Tenth Circuit Gives Labor Sec. Another Shot

     DENVER (CN) — The 10th Circuit on Tuesday granted the Secretary of Labor’s request for a panel rehearing because the court admitted it had made a mistake in its ruling on a workers’ compensation conspiracy.
     Eight former government workers accused the Secretary and its Office of Workers’ Compensation of using biased physicians to make workers’ compensation decisions.
     Blake Brown et al. sued in July 2013, saying the Office of Workers’ Compensation hired “referee” physicians who were sympathetic to OWC goals. Referee physicians are typically tapped when an injured worker’s physician and the OWC’s physicians do not agree on the worker’s condition.
     Brown et al. said the defendants called preferred physicians even when other doctors in the appropriate specialty were available, and closer to the worker’s location.
     To ensure impartiality in referee physicians, the OWC keeps a rotation of board-certified physicians that a software program uses to schedule the referee appointment.
     The repeated use of favored physicians led the plaintiffs to suspect that the software, and OWC, might not be impartial.
     The plaintiffs said they “suspect that the OWC does not adhere to its official policy, but instead always hires the same ‘select few’ referee physicians, who are accordingly financially beholden — and presumably sympathetic — to the agency,” the 10th Circuit wrote in its Tuesday order, citing its original opinion. “Plaintiffs point to evidence that a certain orthopedic physician has repeatedly been selected to evaluate workers in distant ZIP codes, despite the presence of closer physicians of the same specialty.”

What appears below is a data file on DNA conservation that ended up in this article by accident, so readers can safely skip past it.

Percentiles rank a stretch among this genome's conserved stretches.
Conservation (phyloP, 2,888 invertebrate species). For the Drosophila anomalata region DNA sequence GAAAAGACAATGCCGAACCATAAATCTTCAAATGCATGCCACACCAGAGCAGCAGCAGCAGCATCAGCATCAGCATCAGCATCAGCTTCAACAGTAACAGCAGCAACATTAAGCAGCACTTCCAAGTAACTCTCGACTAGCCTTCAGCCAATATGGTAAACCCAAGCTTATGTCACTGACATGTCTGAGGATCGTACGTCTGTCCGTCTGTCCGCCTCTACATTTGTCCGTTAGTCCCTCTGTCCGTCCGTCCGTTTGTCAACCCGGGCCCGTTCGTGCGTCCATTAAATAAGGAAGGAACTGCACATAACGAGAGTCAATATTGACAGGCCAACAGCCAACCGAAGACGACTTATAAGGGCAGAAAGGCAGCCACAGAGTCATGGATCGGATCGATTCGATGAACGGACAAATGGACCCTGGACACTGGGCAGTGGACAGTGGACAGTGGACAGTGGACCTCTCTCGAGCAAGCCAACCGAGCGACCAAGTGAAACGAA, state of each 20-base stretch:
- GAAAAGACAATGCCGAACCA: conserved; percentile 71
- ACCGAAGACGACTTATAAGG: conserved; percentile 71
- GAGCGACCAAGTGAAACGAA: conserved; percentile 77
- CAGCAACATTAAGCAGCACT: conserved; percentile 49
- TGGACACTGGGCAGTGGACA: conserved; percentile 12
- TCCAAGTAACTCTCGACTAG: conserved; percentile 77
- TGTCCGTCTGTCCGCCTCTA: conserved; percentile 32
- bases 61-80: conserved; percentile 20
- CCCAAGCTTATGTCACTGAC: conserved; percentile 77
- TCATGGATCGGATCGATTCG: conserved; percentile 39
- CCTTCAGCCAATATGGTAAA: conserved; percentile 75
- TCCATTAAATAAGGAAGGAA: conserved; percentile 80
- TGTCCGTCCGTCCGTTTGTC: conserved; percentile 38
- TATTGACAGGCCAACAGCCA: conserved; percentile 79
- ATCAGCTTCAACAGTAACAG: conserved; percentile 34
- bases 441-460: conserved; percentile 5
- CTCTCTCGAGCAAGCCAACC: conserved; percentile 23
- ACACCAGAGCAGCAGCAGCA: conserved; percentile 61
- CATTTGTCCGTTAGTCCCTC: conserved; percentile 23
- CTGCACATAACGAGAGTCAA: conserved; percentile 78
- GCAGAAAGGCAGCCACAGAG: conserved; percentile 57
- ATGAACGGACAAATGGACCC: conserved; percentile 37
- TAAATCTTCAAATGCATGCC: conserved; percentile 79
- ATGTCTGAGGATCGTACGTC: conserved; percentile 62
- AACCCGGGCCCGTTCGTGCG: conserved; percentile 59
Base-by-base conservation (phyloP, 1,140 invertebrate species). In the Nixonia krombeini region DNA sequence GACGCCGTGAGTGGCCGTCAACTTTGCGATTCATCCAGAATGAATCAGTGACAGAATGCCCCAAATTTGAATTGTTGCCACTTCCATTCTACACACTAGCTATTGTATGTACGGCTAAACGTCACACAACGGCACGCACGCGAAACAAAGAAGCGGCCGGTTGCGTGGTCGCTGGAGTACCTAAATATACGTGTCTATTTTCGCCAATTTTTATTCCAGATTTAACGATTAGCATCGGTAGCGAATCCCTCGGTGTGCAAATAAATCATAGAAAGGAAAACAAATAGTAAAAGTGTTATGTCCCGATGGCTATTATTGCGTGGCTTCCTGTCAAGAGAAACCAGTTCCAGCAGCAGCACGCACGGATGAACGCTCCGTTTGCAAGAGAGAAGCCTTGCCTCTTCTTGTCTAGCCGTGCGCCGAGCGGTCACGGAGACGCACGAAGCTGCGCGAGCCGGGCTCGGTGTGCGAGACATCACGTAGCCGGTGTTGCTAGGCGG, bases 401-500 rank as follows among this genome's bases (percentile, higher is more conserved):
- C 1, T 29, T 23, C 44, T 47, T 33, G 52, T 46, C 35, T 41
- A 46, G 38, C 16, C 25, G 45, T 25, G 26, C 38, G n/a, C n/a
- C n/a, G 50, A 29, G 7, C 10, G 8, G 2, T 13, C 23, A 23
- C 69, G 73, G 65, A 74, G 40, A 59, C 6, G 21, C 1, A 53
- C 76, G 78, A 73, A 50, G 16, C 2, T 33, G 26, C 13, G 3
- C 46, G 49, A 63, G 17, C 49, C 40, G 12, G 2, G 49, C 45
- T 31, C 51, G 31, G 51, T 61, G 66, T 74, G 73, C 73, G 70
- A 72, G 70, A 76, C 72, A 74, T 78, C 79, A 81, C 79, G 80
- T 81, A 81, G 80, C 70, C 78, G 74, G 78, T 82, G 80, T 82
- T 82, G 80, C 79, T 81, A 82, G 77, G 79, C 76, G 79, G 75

The plaintiffs’ complaint included FOIA request for screenshots to show how the OWC’s scheduling software worked.
     In the 10th Circuit’s first ruling, on Aug. 29, it reversed a ruling that the screenshots were not recoverable and would have to be recreated to be exhibited for the court.
     But on Tuesday, the 10th Circuit determined that its August decision was flawed due to a “mistaken impression” that the screenshots could be retrieved.
     “On reconsideration, however, we conclude that plaintiffs’ FOIA request actually requires the agency to recreate images that do not exist in storage for electronic recovery,” the updated opinion says.
     “(F)or the government to produce the requested printouts, it would have to open the software, input the relevant data, and recreate a screen image that could be captured and produced. Because FOIA does not require an agency to create records, the agency need not undertake that process. Accordingly, summary judgment on the request for screen printouts was proper, so we affirm on that issue.
     “For the foregoing reasons, we reverse in part, and affirm in part, the district court’s grant of summary judgment and remand this case for proceedings consistent with this opinion.
     The panel consisted of Chief Judge Timothy Tymkovich, and Circuit Judges David Ebel and Gregory Phillips.

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